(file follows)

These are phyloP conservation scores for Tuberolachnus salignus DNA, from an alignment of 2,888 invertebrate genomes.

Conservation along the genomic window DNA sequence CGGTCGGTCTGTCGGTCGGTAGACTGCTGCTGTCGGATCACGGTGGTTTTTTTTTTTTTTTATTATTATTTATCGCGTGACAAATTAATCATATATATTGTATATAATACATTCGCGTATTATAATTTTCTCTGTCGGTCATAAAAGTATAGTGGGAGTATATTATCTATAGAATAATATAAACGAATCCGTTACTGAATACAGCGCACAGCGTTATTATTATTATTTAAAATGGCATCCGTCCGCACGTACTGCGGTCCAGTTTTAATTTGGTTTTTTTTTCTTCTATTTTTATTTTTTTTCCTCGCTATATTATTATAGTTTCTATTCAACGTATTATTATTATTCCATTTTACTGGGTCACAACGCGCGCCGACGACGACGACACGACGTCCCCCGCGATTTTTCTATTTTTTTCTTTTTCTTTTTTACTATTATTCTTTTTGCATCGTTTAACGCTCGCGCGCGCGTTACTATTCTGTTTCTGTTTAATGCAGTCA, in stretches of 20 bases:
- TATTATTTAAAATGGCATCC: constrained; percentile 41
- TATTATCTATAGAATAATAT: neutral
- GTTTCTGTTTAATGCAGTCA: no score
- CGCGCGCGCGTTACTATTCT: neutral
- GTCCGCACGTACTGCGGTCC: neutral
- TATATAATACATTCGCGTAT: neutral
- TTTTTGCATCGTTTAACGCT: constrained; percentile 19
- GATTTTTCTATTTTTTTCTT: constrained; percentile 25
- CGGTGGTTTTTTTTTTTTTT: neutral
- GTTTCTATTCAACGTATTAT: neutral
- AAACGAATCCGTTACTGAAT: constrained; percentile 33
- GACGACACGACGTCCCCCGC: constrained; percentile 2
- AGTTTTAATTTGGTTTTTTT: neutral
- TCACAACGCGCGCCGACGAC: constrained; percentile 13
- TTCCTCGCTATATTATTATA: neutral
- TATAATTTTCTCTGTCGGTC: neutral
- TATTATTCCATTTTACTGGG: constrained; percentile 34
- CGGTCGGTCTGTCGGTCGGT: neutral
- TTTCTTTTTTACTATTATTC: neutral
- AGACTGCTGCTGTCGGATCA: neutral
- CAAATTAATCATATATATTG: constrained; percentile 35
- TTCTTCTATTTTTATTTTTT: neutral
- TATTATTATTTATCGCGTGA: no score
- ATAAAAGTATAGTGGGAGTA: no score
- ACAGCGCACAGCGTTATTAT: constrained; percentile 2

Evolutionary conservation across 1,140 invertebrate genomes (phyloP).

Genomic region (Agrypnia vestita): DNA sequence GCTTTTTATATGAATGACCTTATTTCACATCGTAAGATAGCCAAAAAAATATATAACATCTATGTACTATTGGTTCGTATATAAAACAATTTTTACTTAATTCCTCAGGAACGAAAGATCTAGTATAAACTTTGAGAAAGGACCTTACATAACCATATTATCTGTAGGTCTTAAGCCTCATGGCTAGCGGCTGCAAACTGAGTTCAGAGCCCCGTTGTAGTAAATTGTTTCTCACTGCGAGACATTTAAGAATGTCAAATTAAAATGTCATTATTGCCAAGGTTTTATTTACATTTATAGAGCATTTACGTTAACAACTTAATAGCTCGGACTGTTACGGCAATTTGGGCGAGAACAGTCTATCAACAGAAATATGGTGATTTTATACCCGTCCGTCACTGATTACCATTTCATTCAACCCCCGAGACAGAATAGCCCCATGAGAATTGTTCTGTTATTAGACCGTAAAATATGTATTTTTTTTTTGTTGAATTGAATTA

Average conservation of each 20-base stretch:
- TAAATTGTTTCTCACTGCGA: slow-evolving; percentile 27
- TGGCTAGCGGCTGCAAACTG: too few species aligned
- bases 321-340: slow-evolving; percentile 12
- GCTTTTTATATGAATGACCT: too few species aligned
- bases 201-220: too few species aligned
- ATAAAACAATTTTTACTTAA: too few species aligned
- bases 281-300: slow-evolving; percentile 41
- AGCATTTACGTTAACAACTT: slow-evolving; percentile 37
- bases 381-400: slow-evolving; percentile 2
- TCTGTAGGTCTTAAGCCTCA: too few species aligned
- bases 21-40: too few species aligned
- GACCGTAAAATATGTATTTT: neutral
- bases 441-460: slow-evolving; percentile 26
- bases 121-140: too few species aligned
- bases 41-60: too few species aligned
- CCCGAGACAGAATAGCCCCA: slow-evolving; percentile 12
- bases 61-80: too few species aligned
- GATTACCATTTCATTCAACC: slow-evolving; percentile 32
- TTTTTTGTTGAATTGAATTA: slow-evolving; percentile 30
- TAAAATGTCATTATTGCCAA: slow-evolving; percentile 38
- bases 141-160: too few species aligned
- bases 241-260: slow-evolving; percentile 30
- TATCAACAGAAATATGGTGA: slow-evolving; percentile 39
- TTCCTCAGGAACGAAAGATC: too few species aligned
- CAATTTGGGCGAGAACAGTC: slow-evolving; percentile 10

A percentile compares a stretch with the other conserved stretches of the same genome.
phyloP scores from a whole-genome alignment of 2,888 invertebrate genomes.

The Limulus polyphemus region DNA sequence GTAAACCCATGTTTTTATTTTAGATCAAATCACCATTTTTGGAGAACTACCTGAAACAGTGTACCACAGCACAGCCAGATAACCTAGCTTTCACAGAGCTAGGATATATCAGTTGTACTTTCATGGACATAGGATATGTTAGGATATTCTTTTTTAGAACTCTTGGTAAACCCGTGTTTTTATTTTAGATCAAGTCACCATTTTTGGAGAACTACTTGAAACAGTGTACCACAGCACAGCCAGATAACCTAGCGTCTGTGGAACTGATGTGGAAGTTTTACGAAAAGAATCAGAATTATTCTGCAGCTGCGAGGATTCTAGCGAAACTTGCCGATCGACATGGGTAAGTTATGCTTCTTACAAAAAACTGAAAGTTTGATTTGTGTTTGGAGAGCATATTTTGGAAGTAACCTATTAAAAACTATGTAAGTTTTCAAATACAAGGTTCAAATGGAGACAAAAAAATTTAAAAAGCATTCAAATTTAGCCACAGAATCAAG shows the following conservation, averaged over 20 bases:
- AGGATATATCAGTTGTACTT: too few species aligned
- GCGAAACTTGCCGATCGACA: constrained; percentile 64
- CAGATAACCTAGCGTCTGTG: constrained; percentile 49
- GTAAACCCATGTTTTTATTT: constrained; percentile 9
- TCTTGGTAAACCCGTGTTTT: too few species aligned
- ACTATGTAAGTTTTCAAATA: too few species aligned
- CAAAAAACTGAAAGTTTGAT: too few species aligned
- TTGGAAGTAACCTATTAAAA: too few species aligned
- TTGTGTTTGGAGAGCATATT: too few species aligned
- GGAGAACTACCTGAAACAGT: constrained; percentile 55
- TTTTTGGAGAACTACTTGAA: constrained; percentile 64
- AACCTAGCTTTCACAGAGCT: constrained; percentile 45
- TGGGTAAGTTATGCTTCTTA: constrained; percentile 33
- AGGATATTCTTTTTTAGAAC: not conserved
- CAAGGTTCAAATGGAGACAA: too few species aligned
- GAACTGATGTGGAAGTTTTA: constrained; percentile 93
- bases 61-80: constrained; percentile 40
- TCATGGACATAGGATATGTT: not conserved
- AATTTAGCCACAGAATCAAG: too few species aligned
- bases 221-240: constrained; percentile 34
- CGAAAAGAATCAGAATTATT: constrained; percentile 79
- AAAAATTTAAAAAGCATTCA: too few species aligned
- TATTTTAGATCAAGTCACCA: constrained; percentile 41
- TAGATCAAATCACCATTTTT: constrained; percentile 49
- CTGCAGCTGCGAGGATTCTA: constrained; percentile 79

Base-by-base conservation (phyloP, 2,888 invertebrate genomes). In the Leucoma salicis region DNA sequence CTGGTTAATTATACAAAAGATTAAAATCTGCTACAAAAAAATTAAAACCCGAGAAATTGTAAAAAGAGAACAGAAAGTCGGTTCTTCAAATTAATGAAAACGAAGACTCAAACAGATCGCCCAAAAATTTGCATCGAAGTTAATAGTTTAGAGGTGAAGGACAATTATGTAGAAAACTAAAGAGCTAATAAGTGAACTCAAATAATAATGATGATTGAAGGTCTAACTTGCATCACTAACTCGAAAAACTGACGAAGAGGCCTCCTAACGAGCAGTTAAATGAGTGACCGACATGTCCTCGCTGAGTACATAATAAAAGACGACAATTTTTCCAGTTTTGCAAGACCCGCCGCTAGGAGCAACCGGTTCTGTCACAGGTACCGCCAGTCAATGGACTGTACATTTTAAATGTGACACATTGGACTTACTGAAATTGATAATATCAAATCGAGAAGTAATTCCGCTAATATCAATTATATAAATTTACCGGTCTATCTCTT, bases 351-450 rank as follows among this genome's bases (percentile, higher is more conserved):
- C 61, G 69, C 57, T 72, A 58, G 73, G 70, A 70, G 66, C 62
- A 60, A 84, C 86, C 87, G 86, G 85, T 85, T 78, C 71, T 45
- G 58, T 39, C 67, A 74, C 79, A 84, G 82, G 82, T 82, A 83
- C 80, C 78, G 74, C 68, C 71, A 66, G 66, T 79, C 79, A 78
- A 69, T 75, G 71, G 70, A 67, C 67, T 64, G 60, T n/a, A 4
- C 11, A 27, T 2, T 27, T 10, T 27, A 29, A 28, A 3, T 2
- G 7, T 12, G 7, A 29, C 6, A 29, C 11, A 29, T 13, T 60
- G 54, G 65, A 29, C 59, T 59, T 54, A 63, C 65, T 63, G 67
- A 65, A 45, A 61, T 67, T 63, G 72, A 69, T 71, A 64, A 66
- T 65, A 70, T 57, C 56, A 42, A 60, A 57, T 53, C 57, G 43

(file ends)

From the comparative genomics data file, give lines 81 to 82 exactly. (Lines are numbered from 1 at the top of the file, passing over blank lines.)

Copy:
- TATTTTAGATCAAGTCACCA: constrained; percentile 41
- TAGATCAAATCACCATTTTT: constrained; percentile 49